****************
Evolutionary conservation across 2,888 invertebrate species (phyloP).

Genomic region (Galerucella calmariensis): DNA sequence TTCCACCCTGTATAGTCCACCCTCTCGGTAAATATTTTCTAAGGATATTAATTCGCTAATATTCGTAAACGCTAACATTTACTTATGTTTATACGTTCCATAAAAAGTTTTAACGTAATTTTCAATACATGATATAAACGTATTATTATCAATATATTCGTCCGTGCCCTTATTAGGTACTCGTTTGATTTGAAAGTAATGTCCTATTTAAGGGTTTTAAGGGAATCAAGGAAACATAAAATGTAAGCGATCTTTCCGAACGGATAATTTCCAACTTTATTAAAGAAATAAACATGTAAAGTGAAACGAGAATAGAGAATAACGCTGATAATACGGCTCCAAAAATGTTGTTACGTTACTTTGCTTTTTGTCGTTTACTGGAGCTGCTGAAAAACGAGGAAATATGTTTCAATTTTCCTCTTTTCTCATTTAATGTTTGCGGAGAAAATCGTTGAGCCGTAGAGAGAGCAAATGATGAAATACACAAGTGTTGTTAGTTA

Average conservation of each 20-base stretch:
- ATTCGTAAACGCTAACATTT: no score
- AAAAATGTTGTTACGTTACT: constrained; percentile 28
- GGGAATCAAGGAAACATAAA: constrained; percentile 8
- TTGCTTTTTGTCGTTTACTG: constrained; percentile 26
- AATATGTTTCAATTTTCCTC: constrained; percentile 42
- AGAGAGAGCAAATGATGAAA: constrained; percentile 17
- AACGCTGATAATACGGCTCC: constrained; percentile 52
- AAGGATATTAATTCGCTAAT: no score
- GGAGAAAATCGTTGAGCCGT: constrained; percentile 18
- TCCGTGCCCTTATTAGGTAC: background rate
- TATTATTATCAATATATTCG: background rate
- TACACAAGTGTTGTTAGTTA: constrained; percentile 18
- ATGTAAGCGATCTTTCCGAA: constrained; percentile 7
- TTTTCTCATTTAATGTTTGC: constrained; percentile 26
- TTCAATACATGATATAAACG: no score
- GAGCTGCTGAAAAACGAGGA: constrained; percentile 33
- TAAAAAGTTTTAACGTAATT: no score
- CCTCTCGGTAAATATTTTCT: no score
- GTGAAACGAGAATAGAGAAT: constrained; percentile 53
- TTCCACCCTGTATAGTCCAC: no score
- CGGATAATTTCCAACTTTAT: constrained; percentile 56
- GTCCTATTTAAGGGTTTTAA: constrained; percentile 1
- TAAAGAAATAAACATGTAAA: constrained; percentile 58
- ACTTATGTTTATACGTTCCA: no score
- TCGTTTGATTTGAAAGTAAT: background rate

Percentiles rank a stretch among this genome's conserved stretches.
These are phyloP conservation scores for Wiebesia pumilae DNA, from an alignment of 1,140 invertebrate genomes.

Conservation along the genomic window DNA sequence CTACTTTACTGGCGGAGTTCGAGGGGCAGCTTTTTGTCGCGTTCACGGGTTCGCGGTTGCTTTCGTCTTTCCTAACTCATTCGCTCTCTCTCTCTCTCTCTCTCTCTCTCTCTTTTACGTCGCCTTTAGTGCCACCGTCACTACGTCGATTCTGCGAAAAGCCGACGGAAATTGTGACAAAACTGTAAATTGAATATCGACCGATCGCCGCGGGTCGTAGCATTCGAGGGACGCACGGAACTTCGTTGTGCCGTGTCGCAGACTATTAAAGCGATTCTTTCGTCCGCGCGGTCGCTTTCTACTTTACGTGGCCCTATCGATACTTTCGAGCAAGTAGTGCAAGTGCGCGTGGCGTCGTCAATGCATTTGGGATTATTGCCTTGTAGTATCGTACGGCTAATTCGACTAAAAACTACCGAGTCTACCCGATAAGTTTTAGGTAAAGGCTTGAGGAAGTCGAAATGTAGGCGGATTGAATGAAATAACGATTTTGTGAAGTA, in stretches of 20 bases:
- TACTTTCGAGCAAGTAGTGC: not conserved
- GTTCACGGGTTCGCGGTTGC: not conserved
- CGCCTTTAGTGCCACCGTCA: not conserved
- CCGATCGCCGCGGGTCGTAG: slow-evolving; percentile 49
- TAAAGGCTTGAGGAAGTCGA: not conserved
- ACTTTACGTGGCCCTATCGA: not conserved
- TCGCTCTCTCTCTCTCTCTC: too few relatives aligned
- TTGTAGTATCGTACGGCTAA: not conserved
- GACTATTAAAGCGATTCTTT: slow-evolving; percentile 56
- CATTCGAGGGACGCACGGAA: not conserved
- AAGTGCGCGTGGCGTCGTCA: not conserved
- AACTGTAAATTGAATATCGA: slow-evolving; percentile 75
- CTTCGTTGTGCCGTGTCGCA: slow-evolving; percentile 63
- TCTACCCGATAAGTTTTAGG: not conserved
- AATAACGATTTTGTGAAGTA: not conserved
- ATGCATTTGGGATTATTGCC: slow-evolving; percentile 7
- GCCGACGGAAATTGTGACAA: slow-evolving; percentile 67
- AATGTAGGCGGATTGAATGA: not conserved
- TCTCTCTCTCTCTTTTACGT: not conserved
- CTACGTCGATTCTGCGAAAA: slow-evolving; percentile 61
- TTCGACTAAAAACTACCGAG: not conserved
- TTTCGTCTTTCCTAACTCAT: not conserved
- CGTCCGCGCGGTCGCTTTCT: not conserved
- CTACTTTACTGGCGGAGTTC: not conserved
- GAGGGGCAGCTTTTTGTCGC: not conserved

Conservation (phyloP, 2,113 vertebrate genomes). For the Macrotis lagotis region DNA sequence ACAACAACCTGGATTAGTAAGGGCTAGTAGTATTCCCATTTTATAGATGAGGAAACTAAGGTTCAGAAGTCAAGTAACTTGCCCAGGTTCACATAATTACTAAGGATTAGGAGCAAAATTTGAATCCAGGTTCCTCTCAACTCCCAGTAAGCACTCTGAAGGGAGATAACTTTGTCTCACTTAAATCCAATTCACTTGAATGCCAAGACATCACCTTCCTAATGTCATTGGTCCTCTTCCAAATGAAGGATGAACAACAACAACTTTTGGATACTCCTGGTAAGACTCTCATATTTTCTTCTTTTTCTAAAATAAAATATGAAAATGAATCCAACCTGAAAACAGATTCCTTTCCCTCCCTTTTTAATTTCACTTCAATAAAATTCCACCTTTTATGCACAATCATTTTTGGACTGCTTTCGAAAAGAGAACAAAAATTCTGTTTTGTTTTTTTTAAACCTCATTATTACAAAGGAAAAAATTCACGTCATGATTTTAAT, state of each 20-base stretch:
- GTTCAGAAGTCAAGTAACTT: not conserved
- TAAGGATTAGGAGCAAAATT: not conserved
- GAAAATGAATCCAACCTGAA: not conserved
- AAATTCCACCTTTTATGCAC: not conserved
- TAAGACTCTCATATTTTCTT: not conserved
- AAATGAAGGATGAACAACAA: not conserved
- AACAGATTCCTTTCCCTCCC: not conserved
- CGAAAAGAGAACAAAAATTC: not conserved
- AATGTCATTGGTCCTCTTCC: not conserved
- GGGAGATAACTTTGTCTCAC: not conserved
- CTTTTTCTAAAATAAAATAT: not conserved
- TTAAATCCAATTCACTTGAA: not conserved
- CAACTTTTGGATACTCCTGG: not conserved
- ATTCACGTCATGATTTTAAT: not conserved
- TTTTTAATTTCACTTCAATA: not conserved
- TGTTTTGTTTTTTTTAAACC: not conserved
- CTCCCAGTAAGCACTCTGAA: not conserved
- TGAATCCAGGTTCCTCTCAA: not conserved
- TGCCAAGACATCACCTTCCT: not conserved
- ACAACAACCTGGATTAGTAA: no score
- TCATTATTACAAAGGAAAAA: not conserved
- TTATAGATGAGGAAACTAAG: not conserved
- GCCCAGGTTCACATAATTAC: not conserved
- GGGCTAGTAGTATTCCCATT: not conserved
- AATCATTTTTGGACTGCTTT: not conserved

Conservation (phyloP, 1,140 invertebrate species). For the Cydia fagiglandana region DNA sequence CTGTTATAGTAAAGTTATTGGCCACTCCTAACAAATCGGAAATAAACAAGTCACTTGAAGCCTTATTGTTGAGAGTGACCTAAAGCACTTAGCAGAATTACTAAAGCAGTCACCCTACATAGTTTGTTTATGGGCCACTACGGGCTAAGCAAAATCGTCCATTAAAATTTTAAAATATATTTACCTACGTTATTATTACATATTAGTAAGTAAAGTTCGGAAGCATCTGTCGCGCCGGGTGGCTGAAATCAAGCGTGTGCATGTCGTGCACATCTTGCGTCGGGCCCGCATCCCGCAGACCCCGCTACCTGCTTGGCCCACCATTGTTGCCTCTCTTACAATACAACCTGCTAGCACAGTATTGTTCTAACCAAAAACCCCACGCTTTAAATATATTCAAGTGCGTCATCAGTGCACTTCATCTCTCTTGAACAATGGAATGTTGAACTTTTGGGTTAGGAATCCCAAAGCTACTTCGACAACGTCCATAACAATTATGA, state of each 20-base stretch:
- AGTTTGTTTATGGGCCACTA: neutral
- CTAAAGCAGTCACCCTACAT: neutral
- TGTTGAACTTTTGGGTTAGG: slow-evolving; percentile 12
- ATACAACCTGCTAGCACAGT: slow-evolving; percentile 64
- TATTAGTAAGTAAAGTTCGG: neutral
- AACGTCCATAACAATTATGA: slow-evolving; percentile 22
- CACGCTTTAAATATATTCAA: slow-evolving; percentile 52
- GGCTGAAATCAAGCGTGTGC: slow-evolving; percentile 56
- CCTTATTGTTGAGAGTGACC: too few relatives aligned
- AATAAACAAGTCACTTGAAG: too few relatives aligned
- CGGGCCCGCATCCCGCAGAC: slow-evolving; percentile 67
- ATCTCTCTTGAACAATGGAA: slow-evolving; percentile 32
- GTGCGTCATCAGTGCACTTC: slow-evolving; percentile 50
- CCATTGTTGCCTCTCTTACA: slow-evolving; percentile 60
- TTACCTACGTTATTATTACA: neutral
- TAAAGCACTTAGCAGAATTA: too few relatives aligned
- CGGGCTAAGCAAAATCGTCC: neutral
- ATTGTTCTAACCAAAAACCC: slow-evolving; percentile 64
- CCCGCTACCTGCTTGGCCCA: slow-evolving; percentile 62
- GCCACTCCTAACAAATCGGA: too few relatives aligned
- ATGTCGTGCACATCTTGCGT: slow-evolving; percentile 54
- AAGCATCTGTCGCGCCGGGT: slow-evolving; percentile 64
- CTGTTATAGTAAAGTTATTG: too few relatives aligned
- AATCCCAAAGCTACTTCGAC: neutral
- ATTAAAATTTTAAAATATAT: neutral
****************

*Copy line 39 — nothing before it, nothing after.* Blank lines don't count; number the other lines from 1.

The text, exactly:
- TTGTAGTATCGTACGGCTAA: not conserved